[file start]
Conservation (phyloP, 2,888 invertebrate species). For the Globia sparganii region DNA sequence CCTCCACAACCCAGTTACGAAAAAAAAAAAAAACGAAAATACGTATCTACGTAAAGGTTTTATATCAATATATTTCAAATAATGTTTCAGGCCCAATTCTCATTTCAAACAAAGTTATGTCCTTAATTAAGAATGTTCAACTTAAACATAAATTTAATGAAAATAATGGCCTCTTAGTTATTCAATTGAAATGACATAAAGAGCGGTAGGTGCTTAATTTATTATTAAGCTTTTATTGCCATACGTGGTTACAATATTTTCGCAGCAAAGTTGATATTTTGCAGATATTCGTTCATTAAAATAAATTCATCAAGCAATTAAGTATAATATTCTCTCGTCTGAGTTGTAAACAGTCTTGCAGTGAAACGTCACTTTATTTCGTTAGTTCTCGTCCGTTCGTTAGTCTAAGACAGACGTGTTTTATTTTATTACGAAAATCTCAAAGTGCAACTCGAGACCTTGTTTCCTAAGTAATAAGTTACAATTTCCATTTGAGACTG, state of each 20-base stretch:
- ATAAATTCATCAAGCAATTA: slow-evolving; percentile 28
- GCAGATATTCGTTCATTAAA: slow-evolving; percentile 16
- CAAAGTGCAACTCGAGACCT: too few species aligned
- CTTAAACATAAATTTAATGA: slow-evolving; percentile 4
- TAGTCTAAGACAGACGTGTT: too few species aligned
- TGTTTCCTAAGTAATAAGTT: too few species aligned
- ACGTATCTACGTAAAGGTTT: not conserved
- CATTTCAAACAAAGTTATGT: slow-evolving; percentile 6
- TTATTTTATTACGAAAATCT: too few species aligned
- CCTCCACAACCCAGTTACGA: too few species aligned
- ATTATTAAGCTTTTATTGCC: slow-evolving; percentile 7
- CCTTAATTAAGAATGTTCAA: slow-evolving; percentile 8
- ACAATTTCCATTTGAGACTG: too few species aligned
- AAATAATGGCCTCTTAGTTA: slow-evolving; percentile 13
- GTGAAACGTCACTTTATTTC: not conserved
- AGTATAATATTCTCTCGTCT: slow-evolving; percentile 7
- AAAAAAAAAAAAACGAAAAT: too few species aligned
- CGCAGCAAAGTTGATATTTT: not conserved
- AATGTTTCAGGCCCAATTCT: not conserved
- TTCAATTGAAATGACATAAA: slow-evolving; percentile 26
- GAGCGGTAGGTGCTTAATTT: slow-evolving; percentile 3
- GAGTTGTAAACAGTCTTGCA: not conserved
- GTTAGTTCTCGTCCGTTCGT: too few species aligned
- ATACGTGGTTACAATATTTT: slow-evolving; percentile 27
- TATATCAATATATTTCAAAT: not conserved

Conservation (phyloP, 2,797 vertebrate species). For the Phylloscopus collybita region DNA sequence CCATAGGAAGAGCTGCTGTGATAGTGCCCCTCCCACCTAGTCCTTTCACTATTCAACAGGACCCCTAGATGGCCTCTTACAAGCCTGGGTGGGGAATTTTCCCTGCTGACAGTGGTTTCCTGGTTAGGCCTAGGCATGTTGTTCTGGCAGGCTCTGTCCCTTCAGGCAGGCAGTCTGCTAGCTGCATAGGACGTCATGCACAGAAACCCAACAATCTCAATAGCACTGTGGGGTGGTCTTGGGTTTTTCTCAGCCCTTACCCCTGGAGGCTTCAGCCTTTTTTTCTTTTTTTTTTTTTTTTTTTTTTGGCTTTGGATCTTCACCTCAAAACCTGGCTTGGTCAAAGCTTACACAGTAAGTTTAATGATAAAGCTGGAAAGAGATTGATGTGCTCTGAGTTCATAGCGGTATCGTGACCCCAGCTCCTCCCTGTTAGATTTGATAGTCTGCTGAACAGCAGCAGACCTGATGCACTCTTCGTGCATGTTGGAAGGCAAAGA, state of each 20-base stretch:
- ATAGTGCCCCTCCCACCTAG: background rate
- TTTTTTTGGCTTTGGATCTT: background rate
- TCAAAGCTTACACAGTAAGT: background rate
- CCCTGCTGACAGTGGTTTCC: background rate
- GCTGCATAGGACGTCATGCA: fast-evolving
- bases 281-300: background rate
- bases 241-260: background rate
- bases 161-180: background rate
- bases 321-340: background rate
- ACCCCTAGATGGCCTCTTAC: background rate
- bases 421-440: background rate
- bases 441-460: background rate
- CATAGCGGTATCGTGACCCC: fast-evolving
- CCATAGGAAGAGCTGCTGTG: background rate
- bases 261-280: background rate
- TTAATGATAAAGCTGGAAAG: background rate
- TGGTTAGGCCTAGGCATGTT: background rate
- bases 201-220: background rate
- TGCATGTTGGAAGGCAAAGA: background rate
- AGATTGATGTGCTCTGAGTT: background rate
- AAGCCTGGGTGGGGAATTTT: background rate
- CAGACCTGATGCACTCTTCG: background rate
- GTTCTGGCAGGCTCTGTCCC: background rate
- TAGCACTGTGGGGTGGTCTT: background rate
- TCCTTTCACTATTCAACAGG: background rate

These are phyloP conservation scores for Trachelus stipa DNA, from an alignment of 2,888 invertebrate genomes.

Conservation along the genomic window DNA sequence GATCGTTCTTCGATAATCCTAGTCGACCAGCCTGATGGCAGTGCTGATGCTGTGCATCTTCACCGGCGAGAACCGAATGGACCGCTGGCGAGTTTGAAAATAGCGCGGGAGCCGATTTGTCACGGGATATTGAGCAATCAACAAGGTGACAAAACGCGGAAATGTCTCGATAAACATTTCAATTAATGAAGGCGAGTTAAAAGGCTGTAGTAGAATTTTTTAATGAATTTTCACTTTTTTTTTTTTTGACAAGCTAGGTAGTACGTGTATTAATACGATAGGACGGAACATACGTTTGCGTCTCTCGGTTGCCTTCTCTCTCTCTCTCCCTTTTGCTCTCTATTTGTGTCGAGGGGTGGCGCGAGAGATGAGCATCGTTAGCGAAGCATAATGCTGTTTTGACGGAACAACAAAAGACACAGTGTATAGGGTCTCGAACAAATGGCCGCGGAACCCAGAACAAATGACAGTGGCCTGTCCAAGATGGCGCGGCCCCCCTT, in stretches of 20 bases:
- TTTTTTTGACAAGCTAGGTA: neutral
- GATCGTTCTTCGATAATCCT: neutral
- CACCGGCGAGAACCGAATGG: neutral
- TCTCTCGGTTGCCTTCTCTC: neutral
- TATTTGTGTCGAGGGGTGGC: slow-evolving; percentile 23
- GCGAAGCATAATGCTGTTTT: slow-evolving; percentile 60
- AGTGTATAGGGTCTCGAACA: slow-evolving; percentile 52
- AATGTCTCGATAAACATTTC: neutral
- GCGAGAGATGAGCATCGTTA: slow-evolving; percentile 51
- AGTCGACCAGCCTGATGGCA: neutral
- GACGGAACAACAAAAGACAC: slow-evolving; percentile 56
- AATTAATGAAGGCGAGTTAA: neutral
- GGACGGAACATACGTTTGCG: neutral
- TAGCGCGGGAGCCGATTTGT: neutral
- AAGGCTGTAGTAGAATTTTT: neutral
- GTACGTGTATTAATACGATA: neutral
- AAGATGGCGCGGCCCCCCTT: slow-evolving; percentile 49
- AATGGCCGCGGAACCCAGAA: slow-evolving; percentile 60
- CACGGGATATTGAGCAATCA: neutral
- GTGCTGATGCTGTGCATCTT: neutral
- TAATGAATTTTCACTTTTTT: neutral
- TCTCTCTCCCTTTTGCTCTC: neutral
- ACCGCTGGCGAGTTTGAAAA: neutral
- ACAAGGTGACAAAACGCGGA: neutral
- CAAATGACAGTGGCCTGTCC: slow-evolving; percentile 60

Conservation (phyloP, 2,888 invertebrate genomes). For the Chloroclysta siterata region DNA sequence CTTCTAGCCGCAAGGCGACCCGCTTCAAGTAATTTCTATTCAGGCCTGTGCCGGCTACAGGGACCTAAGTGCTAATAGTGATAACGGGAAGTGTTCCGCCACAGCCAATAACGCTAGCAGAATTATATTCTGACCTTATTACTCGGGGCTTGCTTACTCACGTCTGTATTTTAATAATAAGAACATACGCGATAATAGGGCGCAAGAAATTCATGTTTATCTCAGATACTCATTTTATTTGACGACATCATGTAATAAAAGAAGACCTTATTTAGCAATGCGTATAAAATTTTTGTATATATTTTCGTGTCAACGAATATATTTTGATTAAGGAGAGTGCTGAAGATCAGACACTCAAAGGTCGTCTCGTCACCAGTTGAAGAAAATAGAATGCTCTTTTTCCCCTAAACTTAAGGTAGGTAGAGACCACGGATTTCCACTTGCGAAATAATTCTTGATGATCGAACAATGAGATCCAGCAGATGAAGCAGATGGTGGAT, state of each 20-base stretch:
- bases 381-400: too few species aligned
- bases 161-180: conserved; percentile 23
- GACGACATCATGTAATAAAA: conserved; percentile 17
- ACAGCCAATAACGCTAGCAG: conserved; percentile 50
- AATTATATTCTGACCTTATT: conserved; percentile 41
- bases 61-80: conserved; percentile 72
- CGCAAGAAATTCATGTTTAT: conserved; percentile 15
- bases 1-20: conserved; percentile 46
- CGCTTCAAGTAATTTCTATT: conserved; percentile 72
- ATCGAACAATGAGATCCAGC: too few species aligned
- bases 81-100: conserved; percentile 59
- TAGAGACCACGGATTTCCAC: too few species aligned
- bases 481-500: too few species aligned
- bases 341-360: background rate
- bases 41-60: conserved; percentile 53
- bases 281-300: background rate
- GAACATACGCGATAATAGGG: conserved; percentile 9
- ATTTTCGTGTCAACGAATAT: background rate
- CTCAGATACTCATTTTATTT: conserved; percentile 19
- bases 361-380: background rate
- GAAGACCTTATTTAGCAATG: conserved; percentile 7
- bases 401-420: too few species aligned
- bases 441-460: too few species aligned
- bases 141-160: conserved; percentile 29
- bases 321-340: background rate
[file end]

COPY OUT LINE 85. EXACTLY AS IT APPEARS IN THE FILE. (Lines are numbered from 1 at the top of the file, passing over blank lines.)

- AATTATATTCTGACCTTATT: conserved; percentile 41